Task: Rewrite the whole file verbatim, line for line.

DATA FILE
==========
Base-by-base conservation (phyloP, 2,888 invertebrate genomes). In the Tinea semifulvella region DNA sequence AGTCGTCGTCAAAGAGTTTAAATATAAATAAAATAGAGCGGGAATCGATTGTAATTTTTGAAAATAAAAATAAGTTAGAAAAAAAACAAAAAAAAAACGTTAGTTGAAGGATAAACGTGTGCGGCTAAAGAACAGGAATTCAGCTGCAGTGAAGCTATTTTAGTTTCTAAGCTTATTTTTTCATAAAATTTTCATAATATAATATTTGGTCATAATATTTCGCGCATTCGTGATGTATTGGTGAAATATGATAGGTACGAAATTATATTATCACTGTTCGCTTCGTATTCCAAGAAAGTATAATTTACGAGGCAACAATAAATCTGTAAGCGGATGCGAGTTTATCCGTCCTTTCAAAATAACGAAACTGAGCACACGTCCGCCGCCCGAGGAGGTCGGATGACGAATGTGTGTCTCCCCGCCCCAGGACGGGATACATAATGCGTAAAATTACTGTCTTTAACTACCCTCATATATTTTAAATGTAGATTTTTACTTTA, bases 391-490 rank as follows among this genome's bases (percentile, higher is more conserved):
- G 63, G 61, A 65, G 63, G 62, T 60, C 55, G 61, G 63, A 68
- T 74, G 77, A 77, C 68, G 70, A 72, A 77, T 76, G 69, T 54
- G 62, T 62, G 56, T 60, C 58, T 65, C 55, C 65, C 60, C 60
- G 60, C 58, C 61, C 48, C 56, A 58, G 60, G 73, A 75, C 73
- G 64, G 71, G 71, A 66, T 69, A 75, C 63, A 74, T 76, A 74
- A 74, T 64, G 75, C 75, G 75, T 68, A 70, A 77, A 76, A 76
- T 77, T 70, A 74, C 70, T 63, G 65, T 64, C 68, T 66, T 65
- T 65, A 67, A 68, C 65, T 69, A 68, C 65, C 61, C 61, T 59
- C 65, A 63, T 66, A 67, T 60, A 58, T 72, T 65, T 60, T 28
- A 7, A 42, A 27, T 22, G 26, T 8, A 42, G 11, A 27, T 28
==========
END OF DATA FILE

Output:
Base-by-base conservation (phyloP, 2,888 invertebrate genomes). In the Tinea semifulvella region DNA sequence AGTCGTCGTCAAAGAGTTTAAATATAAATAAAATAGAGCGGGAATCGATTGTAATTTTTGAAAATAAAAATAAGTTAGAAAAAAAACAAAAAAAAAACGTTAGTTGAAGGATAAACGTGTGCGGCTAAAGAACAGGAATTCAGCTGCAGTGAAGCTATTTTAGTTTCTAAGCTTATTTTTTCATAAAATTTTCATAATATAATATTTGGTCATAATATTTCGCGCATTCGTGATGTATTGGTGAAATATGATAGGTACGAAATTATATTATCACTGTTCGCTTCGTATTCCAAGAAAGTATAATTTACGAGGCAACAATAAATCTGTAAGCGGATGCGAGTTTATCCGTCCTTTCAAAATAACGAAACTGAGCACACGTCCGCCGCCCGAGGAGGTCGGATGACGAATGTGTGTCTCCCCGCCCCAGGACGGGATACATAATGCGTAAAATTACTGTCTTTAACTACCCTCATATATTTTAAATGTAGATTTTTACTTTA, bases 391-490 rank as follows among this genome's bases (percentile, higher is more conserved):
- G 63, G 61, A 65, G 63, G 62, T 60, C 55, G 61, G 63, A 68
- T 74, G 77, A 77, C 68, G 70, A 72, A 77, T 76, G 69, T 54
- G 62, T 62, G 56, T 60, C 58, T 65, C 55, C 65, C 60, C 60
- G 60, C 58, C 61, C 48, C 56, A 58, G 60, G 73, A 75, C 73
- G 64, G 71, G 71, A 66, T 69, A 75, C 63, A 74, T 76, A 74
- A 74, T 64, G 75, C 75, G 75, T 68, A 70, A 77, A 76, A 76
- T 77, T 70, A 74, C 70, T 63, G 65, T 64, C 68, T 66, T 65
- T 65, A 67, A 68, C 65, T 69, A 68, C 65, C 61, C 61, T 59
- C 65, A 63, T 66, A 67, T 60, A 58, T 72, T 65, T 60, T 28
- A 7, A 42, A 27, T 22, G 26, T 8, A 42, G 11, A 27, T 28